This is why the team built a push mechanism. Gateways now constantly receive a stream of new updates, new keys, so they can cache them up front, if they’ve never seen them. So that was quite cool. It’s not life-changingly innovative, but it’s still a really clever system.

We’re very proud of it because it powers some really core infrastructure for us. Our new cloud lets you do some amazing things architecturally, with your team, your organisation, and how you configure your gateways. And it’s all with a single click. It feels like it magically works, and that’s cool! It’s become a really core component of our stack.

How long did it take between having the idea in your head, and Tyk having a fully operational MDCB solution?

Martin: The initial version for the original cloud only took around two weeks! It was a very experimental proof of concept. I was the only person working on it to begin with, and then it went to the team. It didn’t need much babysitting until we had to work with it at real global scale with some of the biggest brands on the planet.

It’s evolved over years but the actual development time was quite short. It’s essentially quite a simple idea: connecting the databases to an RPC layer and making them available for high demand.

While the initial idea was pretty quick, turning it into a proper product took a month or two. It was quick, because as an application it doesn’t need a UI. We didn’t have to worry about how it looked. It’s headless: you configure it, set up and run. Those applications are always faster to build because the primary focus is on how resilient the code is.

The early versions didn’t support much functionality – they were very basic. But now it’s fully featured and handles a lot of really complex scenarios.

What have been your own key learnings from this project?

Martin: Trust your team! There are very smart people around me. I’m glad I’m no longer managing it because the stuff the team has done is amazing. They’ve done optimisations, changes and tweaks in ways I’d never have thought possible. It’s great.

I wish I’d had them earlier in the process. Due to how our start-up grew, in several cases we’ve started with something I wrote, which the team has now turned into something amazing. It’s hard not to think that if I’d had that team at the beginning, we could have made it amazing sooner.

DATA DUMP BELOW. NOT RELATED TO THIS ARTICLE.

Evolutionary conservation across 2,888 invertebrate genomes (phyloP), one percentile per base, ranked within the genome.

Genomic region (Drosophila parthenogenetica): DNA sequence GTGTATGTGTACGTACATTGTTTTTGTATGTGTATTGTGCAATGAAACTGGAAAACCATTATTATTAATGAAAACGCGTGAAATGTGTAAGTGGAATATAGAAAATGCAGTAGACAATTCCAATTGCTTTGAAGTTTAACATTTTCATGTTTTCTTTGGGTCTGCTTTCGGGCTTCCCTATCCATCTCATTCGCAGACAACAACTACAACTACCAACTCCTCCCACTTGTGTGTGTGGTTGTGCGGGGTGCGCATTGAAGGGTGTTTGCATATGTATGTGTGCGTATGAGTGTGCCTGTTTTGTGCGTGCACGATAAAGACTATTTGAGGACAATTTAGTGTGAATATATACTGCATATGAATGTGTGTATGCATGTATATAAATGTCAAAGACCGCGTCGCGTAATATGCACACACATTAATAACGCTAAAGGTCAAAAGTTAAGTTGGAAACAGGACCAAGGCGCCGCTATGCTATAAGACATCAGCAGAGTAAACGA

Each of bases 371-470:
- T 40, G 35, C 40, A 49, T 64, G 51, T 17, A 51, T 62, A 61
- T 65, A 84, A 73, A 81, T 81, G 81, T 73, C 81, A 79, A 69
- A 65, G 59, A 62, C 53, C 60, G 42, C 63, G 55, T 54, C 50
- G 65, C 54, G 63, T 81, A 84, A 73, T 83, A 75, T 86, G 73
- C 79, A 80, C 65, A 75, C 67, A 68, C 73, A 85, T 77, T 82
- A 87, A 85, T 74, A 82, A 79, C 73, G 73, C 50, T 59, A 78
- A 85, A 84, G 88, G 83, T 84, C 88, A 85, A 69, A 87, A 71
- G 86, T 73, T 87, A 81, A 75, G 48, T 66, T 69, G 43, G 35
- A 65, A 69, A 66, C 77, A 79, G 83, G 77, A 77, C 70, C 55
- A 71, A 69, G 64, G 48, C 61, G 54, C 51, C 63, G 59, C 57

That’s the main thing – I wish I had some of those very smart people around me from the start – instead of it all being my problem!

I need to get more used to having them there. When our new cloud launched, the controller for that was – again – something I built and handed over to a team. It was like “Martin, not again! Why are you doing this? Please stop!”

As a company, we scaled very quickly. We took what we had, organically grew it, and took it to production. Now we’re able to start with something rough, rebuild it properly, and then take that to market.

What difference does MDCB make for Tyk’s customers, now it’s complete?

Martin: It’s enabled some really complicated setups.

Tyk is very flexible – you can configure it in 1,000 different ways, with different types of topologies to make it work. MDCB fits into that – it’s just another topology of Tyk. It’s complicated, but it’s so flexible with all the different components we’ve got.

As I said with the analytics, you can move your analytics to different regions and control where you send the data. You can also do that at both ends – at the hybrid end and at the MDCB end. You can tell MDCB to send its data to other BI systems.

With this, you can create really complicated management scenarios. It’s enabling these global clouds, global systems – and it works across clouds too.

You’re no longer tied to a vendor; you can use anything you like. You can have it in your local data centre on bare metal, you can run it in the cloud – even run it on your laptop – and still configure it via your main interface.

The centralised management approach allows large, complex teams to do large, complex work.

A lot of solutions that come to market tend to look at the greenfield ideal. So they’ll say “well, you should be doing it this way, so we’ll design it for what you should do.”

That’s stupid because it’s not the reality. The reality is that companies are messy, especially large ones. They grow through acquisition, they go out there and they buy company A, they buy company B, and they merge with company C. All of a sudden, they have six or seven different software teams, different stacks, different software environments, different clouds. That’s the real mess of the modern enterprise.

The way MDCB works is that it lets you put a little governance on top of that mess and take control of it by accepting the chaos.

One thing you do find with enterprises is that they like to put things in boxes – compartmentalising. You have teams, and those teams have structures, permissions. You have to build for that – that beehive of compartments. It’s never uniform. But it’s always fun.

Thanks, Martin, for sharing your Tyk MDCB journey with us!